Monday, March 8, 2010

Cough cough cough cancer

There aren't many people who can attribute their cancer diagnosis to a bad bought of bronchitis. Coughing doesn't cause cancer, but it was the catalyst for my visit to the doctor. That doctor found my cancer.

February of 2009 I had bronchitis that just wouldn't go away. I was on breathing treatments, cough medications, antibiotics, pain medications, and still miserable. It burned to breathe and my doctor had me coming back frequently because the bronchitis wasn't responding to treatment.

One time, after about a month of being sick, I was sitting on the examining table and my doctor was standing and listening to me breathing and she got a funny look on her face. She asked me if I had thyroid issues and I said "no" and she proceeded to ask me to swallow, over and over again as she watched and felt my neck.

The mass was quite visible (my primary tumor was 4.5cm/almost 2" and there were multiple tumors). My doctor was concerned.

Within two days of my doctor's discovery, my bronchitis was much better. I had my first neck ultrasound within a week, followed by another ultrasound and biopsy. Confirmation came a couple of weeks later.

The news did not come as a shock. The ultrasound pictures had been enough for the radiologists to be quite confidant of what they were seeing and the reassurance they gave was "if you have to have cancer, thyroid cancer is one of the better ones to have."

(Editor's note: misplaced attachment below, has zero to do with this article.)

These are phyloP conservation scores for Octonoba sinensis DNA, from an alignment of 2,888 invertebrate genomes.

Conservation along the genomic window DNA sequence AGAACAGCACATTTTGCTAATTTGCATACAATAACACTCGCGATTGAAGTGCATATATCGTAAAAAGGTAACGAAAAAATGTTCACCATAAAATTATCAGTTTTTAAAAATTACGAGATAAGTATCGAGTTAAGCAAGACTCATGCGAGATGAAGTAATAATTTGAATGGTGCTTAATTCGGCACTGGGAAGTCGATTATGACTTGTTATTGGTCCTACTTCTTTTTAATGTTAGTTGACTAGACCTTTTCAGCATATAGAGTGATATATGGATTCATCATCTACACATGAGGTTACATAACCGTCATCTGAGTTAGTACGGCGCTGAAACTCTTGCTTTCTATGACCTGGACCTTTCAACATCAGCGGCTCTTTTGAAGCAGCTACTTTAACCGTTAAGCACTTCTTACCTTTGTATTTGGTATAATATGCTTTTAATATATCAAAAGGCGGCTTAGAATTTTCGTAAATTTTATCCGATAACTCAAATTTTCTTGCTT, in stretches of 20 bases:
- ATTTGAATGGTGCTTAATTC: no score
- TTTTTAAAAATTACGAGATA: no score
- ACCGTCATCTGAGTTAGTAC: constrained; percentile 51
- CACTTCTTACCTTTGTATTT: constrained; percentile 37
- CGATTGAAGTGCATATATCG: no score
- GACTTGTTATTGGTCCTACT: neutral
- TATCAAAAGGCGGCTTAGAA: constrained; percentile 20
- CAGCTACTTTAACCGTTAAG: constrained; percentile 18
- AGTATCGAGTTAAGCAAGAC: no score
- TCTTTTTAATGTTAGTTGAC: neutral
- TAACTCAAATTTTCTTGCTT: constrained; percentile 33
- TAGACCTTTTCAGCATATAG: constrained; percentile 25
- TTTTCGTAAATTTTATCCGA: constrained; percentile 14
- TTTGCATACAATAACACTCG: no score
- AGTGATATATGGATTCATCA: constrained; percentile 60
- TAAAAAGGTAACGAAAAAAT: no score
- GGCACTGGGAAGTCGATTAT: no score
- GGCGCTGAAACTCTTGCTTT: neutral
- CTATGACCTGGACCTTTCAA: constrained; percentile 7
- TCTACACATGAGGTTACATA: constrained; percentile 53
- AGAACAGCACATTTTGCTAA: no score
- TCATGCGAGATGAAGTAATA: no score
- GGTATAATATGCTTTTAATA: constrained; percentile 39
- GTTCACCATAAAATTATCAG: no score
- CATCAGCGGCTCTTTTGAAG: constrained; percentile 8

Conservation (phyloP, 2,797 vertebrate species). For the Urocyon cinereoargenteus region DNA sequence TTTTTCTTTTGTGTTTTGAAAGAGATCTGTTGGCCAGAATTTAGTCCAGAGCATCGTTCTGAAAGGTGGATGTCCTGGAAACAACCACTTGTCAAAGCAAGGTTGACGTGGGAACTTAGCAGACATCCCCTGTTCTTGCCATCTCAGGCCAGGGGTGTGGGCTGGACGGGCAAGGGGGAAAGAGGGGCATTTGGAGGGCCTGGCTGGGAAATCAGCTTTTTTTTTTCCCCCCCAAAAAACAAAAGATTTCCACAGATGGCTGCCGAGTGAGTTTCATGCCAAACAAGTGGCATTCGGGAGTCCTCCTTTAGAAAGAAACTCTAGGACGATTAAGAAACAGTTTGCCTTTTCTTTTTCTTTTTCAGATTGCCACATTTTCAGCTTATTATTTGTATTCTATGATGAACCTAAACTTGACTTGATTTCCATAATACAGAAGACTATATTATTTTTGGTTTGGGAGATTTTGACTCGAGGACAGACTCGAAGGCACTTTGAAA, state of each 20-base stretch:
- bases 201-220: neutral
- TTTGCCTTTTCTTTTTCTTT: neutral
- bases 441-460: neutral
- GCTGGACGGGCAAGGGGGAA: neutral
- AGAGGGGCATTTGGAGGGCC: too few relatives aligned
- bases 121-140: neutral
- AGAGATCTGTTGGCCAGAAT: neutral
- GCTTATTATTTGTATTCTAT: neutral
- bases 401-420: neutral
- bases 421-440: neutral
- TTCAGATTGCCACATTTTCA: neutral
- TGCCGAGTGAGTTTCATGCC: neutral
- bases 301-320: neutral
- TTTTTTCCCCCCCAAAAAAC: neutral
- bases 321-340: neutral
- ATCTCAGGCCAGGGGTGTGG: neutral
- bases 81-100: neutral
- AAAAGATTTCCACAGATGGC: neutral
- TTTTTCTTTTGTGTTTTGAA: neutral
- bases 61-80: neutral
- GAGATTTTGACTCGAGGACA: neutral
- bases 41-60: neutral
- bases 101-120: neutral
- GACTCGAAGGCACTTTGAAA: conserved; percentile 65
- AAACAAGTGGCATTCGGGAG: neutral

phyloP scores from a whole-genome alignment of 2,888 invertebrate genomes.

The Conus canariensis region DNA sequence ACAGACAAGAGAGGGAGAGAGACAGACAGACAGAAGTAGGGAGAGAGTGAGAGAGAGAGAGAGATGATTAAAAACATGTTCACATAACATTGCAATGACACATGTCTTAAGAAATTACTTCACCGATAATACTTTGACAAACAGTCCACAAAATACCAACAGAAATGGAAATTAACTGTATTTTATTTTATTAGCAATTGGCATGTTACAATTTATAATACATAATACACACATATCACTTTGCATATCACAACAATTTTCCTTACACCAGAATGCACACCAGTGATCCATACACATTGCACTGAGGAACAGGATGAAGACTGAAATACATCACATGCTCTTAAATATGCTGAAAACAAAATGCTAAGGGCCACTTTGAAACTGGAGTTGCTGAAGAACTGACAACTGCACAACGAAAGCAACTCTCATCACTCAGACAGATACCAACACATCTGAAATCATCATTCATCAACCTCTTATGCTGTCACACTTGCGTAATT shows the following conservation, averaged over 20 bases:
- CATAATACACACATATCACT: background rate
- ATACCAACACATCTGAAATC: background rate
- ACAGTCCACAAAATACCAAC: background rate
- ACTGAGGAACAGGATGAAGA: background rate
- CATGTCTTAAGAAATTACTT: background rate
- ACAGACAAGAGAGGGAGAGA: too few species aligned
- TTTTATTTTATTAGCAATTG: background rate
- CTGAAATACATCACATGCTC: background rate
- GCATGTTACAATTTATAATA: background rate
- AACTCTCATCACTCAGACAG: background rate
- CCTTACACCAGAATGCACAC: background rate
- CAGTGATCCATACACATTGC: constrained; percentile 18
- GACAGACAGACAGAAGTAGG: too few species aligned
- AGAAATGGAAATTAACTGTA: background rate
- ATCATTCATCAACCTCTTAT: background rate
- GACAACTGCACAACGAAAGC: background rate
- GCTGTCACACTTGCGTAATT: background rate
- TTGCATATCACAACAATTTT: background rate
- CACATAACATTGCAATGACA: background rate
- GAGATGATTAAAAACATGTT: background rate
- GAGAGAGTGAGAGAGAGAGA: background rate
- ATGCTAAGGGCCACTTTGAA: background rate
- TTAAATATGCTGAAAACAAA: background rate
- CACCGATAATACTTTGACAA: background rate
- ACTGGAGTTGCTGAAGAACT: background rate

My mother in law had had thyroid cancer, which hadn't spread and was resolved very easily, so I was inclined to believe the doctors reassurance. It wasn't until later in the journey that I found out how far my cancer had spread and that things would not be so quick and easy for me.

By the time my biopsy results came in I had already figure out, by comparing my ultrasound pictures to pictures I found on the internet, what type of thyroid cancer I had. The pattern of calcification was classic. The pictures were clear and the biopsy was just a formality.

There is a Hebrew term hashgacha pratis which loosely translated means Divine Providence. It refers to God's supervision and governance of every action and aspect of the world in which we live.

The hashgacha pratis throughout my journey has been clear and has given me a lot of strength. Not only was my diagnosis divinely orchestrated but my support system and coping skills were put into place before my diagnosis was even made.

1 comment:

  1. Your title is so poignant...a cough that led to cancer diagnosis. I am THANKFUL for that cough and that you found treatment when you did. Praying for healing, for comfort, for help and strength.